My final, foundational point about the Southern Baptists of Texas Convention is this: The convention is here because our churches believe the Bible is true in all that it affirms, on every subject it addresses.
This is a simple thought, but not so simple in its implications.
God has spoken. When we affirm the authority of Scripture, we are saying that God’s expression (inspiration) of his will is authoritative. The converse is true—if the Bible is not accurate or authoritative then God has not spoken authoritatively. It goes to the nature of God; denying a thing he has said in Scripture undermines even the things we choose to not deny.
God’s authority is thorough. This impels our relationship with schools like Criswell College and Jacksonville College. Those who teach math or biology in these schools have affirmed the same statement of faith affirmed by the theology professors. The converse is true—the SBTC has no working relationship with institutions that teach in any discipline that the Bible is only partly or mostly true. Our fellowship of churches and the staff that serves this fellowship are likewise committed to honor the authority of Scripture in every outgrowth of ministry. This is why we have not maintained the affiliation of churches that have female senior pastors or affirmed any other doctrine clearly against the teaching of Scripture.
God’s Word is objective. It is not provable to a skeptic’s satisfaction—our trust in God’s Word is our trust in God. Belief in God is a matter of faith, an assumption from which we see all other things. But God’s written Word protects us from mystic, subjective nonsense. “I think God wants me to rob a liquor store.” He doesn’t. He has said so clearly in his Word, no matter what you think about it. The same is true of many other things we must or must not do.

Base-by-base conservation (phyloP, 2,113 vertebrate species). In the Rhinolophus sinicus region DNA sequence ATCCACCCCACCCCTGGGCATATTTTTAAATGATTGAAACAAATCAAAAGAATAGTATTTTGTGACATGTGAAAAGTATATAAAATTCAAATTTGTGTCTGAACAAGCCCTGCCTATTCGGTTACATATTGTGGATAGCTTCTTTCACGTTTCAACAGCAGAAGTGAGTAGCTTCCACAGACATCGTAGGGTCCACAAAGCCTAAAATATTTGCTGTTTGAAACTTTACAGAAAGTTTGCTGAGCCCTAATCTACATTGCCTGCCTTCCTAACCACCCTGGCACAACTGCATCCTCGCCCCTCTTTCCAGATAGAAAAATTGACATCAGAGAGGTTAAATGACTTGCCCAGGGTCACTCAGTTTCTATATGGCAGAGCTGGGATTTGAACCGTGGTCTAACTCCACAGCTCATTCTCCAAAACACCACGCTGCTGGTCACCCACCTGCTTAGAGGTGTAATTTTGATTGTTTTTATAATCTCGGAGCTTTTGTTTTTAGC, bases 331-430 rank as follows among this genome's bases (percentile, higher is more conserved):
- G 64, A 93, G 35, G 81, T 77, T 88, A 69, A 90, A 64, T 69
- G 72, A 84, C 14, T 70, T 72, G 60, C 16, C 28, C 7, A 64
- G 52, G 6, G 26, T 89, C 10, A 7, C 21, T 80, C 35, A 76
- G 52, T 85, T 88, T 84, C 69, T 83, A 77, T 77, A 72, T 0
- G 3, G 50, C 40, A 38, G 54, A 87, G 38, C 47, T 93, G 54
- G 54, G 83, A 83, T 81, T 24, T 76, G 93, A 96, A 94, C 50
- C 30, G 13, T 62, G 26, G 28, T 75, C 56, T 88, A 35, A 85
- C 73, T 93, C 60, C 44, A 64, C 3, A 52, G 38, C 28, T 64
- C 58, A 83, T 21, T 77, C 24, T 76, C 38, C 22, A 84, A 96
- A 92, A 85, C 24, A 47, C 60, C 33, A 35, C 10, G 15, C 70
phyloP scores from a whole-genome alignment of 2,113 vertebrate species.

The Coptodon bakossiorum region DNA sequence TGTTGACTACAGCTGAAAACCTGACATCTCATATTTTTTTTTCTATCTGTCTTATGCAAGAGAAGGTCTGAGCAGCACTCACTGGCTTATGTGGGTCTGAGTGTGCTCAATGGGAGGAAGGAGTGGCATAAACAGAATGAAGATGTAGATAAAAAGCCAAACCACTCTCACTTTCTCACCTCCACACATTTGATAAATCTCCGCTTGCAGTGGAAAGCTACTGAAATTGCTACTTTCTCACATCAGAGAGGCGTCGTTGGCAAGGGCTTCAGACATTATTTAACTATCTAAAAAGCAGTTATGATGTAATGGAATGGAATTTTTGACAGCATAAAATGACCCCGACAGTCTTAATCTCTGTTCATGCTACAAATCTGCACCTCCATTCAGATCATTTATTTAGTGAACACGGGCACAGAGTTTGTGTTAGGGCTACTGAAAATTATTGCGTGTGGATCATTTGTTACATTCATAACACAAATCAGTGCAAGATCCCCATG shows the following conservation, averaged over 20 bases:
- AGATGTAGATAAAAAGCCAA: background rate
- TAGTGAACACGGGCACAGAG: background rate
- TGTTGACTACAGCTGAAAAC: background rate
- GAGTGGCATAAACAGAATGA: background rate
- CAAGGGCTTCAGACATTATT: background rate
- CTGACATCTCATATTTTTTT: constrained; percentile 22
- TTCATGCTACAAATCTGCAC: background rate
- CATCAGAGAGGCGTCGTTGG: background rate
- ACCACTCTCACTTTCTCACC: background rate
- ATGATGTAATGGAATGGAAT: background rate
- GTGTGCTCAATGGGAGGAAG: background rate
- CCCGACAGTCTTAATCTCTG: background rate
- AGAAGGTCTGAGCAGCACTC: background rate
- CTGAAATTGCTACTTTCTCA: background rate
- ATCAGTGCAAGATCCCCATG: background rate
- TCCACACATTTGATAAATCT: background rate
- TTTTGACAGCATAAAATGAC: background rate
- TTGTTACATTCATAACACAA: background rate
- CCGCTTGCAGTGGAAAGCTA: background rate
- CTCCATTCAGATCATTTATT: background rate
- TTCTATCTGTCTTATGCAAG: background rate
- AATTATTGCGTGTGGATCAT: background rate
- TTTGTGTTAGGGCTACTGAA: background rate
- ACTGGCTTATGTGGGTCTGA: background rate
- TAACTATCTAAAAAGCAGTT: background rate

Objectivity also protects us from thinking that our opinion of the Word is decisive. It is not pertinent if I decide to sign each page of the Bible or only most of them. Some things God says won’t fit my preferences or my understanding. Doesn’t matter. God has spoken.
Objectivity also speaks to the truth of a biblical teaching. Bible verses have a single meaning, say a thing that is true. They also have many applications for our diverse lives. The Bible objectively says that children are a blessing from the Lord, for example. Nothing makes having children as such a bad thing, then. But how this verse affects your life may be different from how it affects mine. Does this mean you should marry and have a bunch of kids? Adopt? Stay single and affirm families larger than yours? Your application may vary but none of us can pass judgment on the truth of what God has said. Submitting to the truth of inerrancy is more than an academic exercise; it has daily implications.
Inerrancy is denominationally significant. It is the story of Christianity to see churches and groups of churches struggle to define orthodoxy. At almost every juncture of a denominational split, there is a group or person trying to replace biblical authority with something lesser and another group unwilling to do that. As Jim Richards says in his interview, the battle for the Bible is never over until we see Jesus. So inerrancy is crucial to the idea that churches will join together for gospel reasons. Your fellowship, just like your church, will become something more akin to Habitat for Humanity if biblical authority is not your standard for belief and order. Denominational groups that tolerate or justify unbiblical doctrine soon become irrelevant to our Great Commission work.
After 23 years of growth and work, the Southern Baptists of Texas Convention is in essence where it started—a fellowship of churches that takes its marching orders from God’s written Word. May our Lord find us in this same place at his return.
… and a personal note
This is my last column as editor, although you may see my byline from time to time throughout 2022. It’s been an honor and a pleasure to tell the stories of churches doing well for the past 21 years. Thank you!
I want to mention some outstanding managing editors who made the TEXAN grow and develop: Tammi Ledbetter (two times!), Melissa Deming, Jerry Pierce, Keith Collier, Josh Owens and Jane Rodgers. These talented folks served us all well.
I commend our new editor, Jayson Larson, to you. The new format will be attractive (Russ Lightner will continue to do his stellar work), and the content will be practical. Jayson is the man to lead the TEXAN into the future. I’ll be pleased to assist in an advisory role as the new TEXAN
God bless you all,